Gov’t Denies Navy Entered Thai Waters

Government officials have de­nied a Thai newspaper report claiming that a Cambodian navy patrol entered a disputed maritime area near Koh Kut island in Thailand’s Trat province.

In an article that appeared in the English-language Bangkok Post newspaper yesterday, an un­named source claimed that Thai­land’s defense ministry plans to issue a “strongly worded protest” over two Cambodian warships sup­posedly seen patrolling last week inside the disputed 27,000-square-km “overlapping claims area” in the Gulf of Thailand. Both countries lay claim to the area, which geologists say contains large amounts of oil and gas.

The claim of a border incursion follows an Aug 15 article in the Bangkok Post, which also cited an anonymous source, claiming that the Thai navy had set up a new base on Koh Kut island to bolster its presence following news that Cambodia would give exploration rights to French petrochemical giant Total for a portion of the overlapping claims area that is claimed by Phnom Penh.

Ouk Seyha, commander of the Ream Naval Base in Preah Sihanouk province, said by telephone yesterday that the Cambodian navy has not at any point sent ships into the disputed area.

“No such action has happened,” the commander said. “We know our own sovereignty and respect our neighbors sovereignty.”

Koy Kuong, spokesman at the Ministry of Foreign Affairs, also denied that Cambodian military vessels had entered the disputed waters.

“If we patrol, we only do it on our own territory. Cambodia is a small country but it always follows international law,” he said, adding that reports released by the Bangkok Post recently were not true and were merely published “in order to have a story.”

Phay Siphan, spokesman for the Council of Ministers, also said yesterday that any claims in the Thai media that Cambodian warships had entered the disputed zone were “assumptions.”

“I don’t think that any Cambodian navy or soldier are doing an invasion,” he said. The modest Cambodian naval presence in the Gulf of Thailand was designed to provide “civil security” and survey the activities of smugglers, he said.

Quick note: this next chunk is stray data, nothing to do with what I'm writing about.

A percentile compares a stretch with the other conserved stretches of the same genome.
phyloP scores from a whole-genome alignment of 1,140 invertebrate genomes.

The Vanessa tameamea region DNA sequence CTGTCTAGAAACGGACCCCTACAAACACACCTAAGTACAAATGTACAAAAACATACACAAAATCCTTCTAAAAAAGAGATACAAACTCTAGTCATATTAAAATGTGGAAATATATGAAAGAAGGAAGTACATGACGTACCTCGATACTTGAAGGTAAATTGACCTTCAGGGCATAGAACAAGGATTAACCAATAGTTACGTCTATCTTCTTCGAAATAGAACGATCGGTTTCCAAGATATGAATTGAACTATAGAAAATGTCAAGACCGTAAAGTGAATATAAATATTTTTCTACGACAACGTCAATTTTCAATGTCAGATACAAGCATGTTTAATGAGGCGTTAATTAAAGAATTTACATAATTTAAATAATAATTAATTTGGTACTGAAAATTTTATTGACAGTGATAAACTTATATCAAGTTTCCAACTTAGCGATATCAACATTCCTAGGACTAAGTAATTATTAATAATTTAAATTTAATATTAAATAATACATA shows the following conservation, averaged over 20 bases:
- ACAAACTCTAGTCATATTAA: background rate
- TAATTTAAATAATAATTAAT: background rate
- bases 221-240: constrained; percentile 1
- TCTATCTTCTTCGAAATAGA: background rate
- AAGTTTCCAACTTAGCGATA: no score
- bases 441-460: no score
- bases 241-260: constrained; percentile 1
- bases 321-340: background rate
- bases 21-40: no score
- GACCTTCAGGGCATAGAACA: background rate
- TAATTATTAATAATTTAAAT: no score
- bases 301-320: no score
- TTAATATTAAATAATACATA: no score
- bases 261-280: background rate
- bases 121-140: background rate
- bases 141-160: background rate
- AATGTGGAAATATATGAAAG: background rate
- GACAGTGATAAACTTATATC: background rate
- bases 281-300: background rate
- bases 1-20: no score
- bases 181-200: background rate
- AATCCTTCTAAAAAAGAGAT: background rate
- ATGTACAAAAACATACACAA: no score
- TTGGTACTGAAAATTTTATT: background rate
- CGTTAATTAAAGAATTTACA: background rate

“We aren’t designed to fight against any neighboring country,” Mr Siphan said. “It is impossible that we challenge with the Thai navy.”

Officials at the Thai Embassy in Phnom Penh as well as the Thai Ministry of Foreign Affairs in Bangkok could not be reached for comment Thursday.

On July 19, the Cambodian government announced that it had awarded Total exploration rights in the 2,430-square-km Area 3, which is within the overlapping claims area. Total was also granted rights to explore 22,000 square km of land around the Mekong River bordering Vietnam. News reports out of Bangkok following that Total deal announcement indicated that elements within the Thai military disapproved of Cambodian negotiating on anything to do with disputed maritime border area.

According to Total, the government earlier this month pulled back from what appeared to be a done deal and is now asking for numerous changes to the exploration agreement.

Officials from Total have said that there is a meeting scheduled for August 24 with Prime Minister Hun Sen to negotiate the contract further.

Government officials have declined to comment on the Total deal controversy and have not linked it to the reported displeasure by elements in the Thai military.


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